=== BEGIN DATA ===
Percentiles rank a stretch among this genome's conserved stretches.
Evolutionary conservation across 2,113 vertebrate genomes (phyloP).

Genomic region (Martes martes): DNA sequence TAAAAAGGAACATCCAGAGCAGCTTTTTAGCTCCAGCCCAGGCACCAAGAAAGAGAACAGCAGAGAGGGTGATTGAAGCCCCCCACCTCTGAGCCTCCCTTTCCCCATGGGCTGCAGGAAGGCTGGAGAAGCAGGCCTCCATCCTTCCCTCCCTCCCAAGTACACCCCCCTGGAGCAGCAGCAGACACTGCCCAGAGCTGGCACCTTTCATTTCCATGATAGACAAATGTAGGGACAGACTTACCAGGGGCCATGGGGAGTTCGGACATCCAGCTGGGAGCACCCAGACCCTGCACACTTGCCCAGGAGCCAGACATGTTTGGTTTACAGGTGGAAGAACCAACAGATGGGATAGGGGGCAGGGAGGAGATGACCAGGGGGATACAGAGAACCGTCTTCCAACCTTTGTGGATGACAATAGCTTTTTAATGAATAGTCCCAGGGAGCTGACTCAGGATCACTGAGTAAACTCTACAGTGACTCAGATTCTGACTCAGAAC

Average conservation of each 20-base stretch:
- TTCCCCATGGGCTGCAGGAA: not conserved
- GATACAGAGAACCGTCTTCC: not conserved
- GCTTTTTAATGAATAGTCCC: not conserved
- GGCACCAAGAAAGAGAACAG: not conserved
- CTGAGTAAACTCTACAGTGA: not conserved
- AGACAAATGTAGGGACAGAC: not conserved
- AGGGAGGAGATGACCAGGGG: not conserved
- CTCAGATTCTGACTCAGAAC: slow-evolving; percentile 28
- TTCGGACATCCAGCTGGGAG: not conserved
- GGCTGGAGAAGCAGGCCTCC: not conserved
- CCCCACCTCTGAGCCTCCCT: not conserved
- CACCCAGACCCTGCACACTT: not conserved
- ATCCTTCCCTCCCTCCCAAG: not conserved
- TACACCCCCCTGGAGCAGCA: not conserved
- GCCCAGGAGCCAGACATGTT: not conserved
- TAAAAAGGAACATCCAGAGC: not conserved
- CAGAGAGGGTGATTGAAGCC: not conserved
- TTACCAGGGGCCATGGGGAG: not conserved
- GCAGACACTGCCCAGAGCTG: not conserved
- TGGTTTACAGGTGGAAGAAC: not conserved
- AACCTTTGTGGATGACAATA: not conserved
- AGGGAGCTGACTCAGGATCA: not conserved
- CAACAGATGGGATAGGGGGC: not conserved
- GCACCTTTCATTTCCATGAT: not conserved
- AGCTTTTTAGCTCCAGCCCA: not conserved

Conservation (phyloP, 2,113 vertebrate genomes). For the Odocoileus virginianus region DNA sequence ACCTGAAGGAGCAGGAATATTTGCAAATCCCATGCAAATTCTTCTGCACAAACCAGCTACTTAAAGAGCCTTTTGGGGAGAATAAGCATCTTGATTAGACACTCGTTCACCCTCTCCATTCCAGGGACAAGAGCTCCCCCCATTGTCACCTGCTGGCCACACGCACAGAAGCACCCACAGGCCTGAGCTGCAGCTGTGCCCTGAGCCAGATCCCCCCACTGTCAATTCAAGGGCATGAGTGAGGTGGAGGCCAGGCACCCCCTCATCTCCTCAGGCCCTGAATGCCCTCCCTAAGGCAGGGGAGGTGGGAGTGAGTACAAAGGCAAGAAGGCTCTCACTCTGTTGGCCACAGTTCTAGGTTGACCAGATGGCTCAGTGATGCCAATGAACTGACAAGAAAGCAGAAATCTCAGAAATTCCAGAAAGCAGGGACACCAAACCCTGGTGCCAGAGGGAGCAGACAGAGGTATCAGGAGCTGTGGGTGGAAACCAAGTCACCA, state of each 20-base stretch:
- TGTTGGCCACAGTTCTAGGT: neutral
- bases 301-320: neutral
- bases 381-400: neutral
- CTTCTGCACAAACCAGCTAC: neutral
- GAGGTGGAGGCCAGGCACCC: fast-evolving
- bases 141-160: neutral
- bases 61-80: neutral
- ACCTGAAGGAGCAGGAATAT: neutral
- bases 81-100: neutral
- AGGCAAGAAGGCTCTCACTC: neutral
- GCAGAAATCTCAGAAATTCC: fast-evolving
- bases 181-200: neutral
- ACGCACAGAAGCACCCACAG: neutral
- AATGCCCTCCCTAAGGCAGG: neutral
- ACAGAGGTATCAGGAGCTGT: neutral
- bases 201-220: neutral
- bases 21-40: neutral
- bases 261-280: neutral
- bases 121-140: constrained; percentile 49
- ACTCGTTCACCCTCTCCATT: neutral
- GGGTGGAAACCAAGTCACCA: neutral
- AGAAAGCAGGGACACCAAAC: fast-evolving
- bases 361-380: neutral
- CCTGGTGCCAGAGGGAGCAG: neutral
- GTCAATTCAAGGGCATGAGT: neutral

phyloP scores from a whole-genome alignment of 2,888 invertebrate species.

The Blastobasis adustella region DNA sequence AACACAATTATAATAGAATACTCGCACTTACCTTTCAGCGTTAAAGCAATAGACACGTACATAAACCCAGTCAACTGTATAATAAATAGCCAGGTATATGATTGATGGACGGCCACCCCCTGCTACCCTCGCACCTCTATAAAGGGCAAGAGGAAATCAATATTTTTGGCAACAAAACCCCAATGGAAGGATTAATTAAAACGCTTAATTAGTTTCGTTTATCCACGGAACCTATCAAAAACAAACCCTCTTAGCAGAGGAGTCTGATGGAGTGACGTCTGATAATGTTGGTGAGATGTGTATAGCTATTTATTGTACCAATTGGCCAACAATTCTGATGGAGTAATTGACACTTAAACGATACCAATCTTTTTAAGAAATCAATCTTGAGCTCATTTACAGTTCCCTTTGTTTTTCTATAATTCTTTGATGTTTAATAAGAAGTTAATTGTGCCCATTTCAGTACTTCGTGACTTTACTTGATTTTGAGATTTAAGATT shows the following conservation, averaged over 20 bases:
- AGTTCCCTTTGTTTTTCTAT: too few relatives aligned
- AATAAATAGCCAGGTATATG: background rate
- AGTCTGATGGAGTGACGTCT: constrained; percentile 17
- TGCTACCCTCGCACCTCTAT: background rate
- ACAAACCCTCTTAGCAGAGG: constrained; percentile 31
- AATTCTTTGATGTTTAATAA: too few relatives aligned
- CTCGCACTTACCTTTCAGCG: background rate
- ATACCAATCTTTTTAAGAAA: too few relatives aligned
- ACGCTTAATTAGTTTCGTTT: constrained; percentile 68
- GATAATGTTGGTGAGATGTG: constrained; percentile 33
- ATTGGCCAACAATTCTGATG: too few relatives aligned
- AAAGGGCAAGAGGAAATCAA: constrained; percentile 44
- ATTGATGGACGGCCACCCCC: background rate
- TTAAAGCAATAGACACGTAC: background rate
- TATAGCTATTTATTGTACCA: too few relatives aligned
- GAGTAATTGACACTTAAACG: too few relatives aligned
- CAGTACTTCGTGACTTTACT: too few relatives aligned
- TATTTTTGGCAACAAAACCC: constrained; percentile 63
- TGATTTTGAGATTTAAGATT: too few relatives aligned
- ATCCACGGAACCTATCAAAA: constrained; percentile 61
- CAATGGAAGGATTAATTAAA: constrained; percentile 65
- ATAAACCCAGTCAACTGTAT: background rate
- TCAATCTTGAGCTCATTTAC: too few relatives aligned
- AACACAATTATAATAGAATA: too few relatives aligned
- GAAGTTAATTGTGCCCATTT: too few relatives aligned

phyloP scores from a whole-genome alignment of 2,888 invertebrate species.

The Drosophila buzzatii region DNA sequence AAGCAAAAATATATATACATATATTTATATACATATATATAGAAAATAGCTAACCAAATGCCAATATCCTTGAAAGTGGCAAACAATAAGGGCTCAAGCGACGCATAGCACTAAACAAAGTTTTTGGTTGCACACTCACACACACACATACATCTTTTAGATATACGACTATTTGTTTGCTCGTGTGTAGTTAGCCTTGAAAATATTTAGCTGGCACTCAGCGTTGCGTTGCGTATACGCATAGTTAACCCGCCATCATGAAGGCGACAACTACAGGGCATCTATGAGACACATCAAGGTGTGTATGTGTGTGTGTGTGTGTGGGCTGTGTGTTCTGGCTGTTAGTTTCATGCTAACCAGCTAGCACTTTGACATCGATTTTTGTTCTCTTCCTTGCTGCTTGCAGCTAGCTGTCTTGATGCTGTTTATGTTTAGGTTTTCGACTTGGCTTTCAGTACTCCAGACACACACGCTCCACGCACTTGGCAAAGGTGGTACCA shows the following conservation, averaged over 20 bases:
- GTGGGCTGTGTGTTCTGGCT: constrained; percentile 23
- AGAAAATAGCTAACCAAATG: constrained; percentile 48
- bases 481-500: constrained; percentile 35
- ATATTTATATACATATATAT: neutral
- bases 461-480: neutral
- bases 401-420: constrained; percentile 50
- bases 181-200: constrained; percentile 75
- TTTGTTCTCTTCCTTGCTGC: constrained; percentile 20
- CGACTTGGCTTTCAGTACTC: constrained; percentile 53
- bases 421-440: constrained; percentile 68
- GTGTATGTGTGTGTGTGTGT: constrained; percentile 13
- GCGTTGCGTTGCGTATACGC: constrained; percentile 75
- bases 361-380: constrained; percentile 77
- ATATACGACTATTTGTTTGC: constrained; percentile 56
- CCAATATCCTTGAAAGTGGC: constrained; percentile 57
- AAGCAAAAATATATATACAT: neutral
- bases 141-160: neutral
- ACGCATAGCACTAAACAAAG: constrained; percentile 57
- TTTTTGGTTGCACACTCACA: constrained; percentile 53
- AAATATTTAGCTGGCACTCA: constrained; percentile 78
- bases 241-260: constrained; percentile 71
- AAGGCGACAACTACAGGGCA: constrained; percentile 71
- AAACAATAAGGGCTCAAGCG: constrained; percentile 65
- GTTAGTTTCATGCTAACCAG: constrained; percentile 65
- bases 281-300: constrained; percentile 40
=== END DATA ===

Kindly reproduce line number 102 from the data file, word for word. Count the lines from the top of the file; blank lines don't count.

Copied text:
- ACGCATAGCACTAAACAAAG: constrained; percentile 57